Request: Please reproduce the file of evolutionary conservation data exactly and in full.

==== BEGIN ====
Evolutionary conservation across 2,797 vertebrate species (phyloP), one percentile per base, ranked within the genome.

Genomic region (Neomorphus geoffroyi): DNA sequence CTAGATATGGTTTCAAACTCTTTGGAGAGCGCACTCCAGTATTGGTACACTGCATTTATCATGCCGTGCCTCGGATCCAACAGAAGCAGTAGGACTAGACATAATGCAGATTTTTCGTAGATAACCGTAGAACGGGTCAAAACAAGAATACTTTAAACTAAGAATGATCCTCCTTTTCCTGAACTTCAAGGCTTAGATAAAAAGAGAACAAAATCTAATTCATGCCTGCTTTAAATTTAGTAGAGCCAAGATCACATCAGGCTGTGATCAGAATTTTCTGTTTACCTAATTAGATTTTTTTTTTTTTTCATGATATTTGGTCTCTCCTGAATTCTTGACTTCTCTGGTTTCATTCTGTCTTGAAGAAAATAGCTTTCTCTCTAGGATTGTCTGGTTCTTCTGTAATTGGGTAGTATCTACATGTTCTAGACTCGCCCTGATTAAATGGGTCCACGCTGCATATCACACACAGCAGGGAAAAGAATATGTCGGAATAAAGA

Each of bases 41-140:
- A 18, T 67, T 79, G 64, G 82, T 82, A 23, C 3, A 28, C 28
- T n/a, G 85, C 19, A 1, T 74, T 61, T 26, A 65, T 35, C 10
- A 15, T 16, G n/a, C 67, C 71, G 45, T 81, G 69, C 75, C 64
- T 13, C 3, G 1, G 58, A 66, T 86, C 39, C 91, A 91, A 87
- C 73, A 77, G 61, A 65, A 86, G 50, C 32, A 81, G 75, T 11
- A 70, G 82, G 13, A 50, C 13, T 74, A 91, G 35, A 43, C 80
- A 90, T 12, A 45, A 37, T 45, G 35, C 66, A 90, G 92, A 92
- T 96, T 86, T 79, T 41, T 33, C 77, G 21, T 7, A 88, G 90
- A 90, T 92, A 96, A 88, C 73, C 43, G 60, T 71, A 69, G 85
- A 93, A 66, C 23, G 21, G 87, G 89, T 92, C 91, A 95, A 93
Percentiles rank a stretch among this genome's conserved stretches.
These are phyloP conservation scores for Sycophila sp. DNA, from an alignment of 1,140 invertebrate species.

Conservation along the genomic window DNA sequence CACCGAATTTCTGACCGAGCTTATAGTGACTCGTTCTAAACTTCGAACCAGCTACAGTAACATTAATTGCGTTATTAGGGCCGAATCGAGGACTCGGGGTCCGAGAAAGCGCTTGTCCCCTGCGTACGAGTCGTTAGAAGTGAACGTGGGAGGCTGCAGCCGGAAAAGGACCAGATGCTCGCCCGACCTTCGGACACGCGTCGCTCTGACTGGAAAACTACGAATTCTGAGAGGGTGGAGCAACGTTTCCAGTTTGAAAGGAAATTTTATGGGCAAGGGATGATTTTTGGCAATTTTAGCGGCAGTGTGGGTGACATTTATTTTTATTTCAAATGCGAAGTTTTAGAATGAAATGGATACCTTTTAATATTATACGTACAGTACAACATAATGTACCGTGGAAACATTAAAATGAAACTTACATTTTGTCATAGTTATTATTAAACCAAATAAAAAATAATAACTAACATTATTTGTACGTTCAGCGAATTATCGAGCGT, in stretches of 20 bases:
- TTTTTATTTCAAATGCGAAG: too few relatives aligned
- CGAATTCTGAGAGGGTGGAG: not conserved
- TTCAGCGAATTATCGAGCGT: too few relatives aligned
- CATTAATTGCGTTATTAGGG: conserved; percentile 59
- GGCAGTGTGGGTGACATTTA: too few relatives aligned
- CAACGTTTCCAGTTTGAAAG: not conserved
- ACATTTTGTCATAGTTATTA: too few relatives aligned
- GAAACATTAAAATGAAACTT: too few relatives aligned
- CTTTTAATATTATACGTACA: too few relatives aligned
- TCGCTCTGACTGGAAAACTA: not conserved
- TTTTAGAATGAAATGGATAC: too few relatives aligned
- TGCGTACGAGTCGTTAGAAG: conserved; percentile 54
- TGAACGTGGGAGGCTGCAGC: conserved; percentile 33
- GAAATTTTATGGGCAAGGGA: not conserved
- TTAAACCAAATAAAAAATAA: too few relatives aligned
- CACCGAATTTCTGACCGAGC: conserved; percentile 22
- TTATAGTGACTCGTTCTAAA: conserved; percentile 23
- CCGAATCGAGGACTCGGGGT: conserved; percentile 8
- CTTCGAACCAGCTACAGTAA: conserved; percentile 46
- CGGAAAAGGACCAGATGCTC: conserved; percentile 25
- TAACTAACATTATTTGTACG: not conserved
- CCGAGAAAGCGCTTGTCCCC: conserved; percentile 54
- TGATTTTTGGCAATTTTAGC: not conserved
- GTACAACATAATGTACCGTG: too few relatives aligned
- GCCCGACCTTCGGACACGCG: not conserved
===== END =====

Evolutionary conservation across 2,797 vertebrate species (phyloP), one percentile per base, ranked within the genome.

Genomic region (Neomorphus geoffroyi): DNA sequence CTAGATATGGTTTCAAACTCTTTGGAGAGCGCACTCCAGTATTGGTACACTGCATTTATCATGCCGTGCCTCGGATCCAACAGAAGCAGTAGGACTAGACATAATGCAGATTTTTCGTAGATAACCGTAGAACGGGTCAAAACAAGAATACTTTAAACTAAGAATGATCCTCCTTTTCCTGAACTTCAAGGCTTAGATAAAAAGAGAACAAAATCTAATTCATGCCTGCTTTAAATTTAGTAGAGCCAAGATCACATCAGGCTGTGATCAGAATTTTCTGTTTACCTAATTAGATTTTTTTTTTTTTTCATGATATTTGGTCTCTCCTGAATTCTTGACTTCTCTGGTTTCATTCTGTCTTGAAGAAAATAGCTTTCTCTCTAGGATTGTCTGGTTCTTCTGTAATTGGGTAGTATCTACATGTTCTAGACTCGCCCTGATTAAATGGGTCCACGCTGCATATCACACACAGCAGGGAAAAGAATATGTCGGAATAAAGA

Each of bases 41-140:
- A 18, T 67, T 79, G 64, G 82, T 82, A 23, C 3, A 28, C 28
- T n/a, G 85, C 19, A 1, T 74, T 61, T 26, A 65, T 35, C 10
- A 15, T 16, G n/a, C 67, C 71, G 45, T 81, G 69, C 75, C 64
- T 13, C 3, G 1, G 58, A 66, T 86, C 39, C 91, A 91, A 87
- C 73, A 77, G 61, A 65, A 86, G 50, C 32, A 81, G 75, T 11
- A 70, G 82, G 13, A 50, C 13, T 74, A 91, G 35, A 43, C 80
- A 90, T 12, A 45, A 37, T 45, G 35, C 66, A 90, G 92, A 92
- T 96, T 86, T 79, T 41, T 33, C 77, G 21, T 7, A 88, G 90
- A 90, T 92, A 96, A 88, C 73, C 43, G 60, T 71, A 69, G 85
- A 93, A 66, C 23, G 21, G 87, G 89, T 92, C 91, A 95, A 93
Percentiles rank a stretch among this genome's conserved stretches.
These are phyloP conservation scores for Sycophila sp. DNA, from an alignment of 1,140 invertebrate species.

Conservation along the genomic window DNA sequence CACCGAATTTCTGACCGAGCTTATAGTGACTCGTTCTAAACTTCGAACCAGCTACAGTAACATTAATTGCGTTATTAGGGCCGAATCGAGGACTCGGGGTCCGAGAAAGCGCTTGTCCCCTGCGTACGAGTCGTTAGAAGTGAACGTGGGAGGCTGCAGCCGGAAAAGGACCAGATGCTCGCCCGACCTTCGGACACGCGTCGCTCTGACTGGAAAACTACGAATTCTGAGAGGGTGGAGCAACGTTTCCAGTTTGAAAGGAAATTTTATGGGCAAGGGATGATTTTTGGCAATTTTAGCGGCAGTGTGGGTGACATTTATTTTTATTTCAAATGCGAAGTTTTAGAATGAAATGGATACCTTTTAATATTATACGTACAGTACAACATAATGTACCGTGGAAACATTAAAATGAAACTTACATTTTGTCATAGTTATTATTAAACCAAATAAAAAATAATAACTAACATTATTTGTACGTTCAGCGAATTATCGAGCGT, in stretches of 20 bases:
- TTTTTATTTCAAATGCGAAG: too few relatives aligned
- CGAATTCTGAGAGGGTGGAG: not conserved
- TTCAGCGAATTATCGAGCGT: too few relatives aligned
- CATTAATTGCGTTATTAGGG: conserved; percentile 59
- GGCAGTGTGGGTGACATTTA: too few relatives aligned
- CAACGTTTCCAGTTTGAAAG: not conserved
- ACATTTTGTCATAGTTATTA: too few relatives aligned
- GAAACATTAAAATGAAACTT: too few relatives aligned
- CTTTTAATATTATACGTACA: too few relatives aligned
- TCGCTCTGACTGGAAAACTA: not conserved
- TTTTAGAATGAAATGGATAC: too few relatives aligned
- TGCGTACGAGTCGTTAGAAG: conserved; percentile 54
- TGAACGTGGGAGGCTGCAGC: conserved; percentile 33
- GAAATTTTATGGGCAAGGGA: not conserved
- TTAAACCAAATAAAAAATAA: too few relatives aligned
- CACCGAATTTCTGACCGAGC: conserved; percentile 22
- TTATAGTGACTCGTTCTAAA: conserved; percentile 23
- CCGAATCGAGGACTCGGGGT: conserved; percentile 8
- CTTCGAACCAGCTACAGTAA: conserved; percentile 46
- CGGAAAAGGACCAGATGCTC: conserved; percentile 25
- TAACTAACATTATTTGTACG: not conserved
- CCGAGAAAGCGCTTGTCCCC: conserved; percentile 54
- TGATTTTTGGCAATTTTAGC: not conserved
- GTACAACATAATGTACCGTG: too few relatives aligned
- GCCCGACCTTCGGACACGCG: not conserved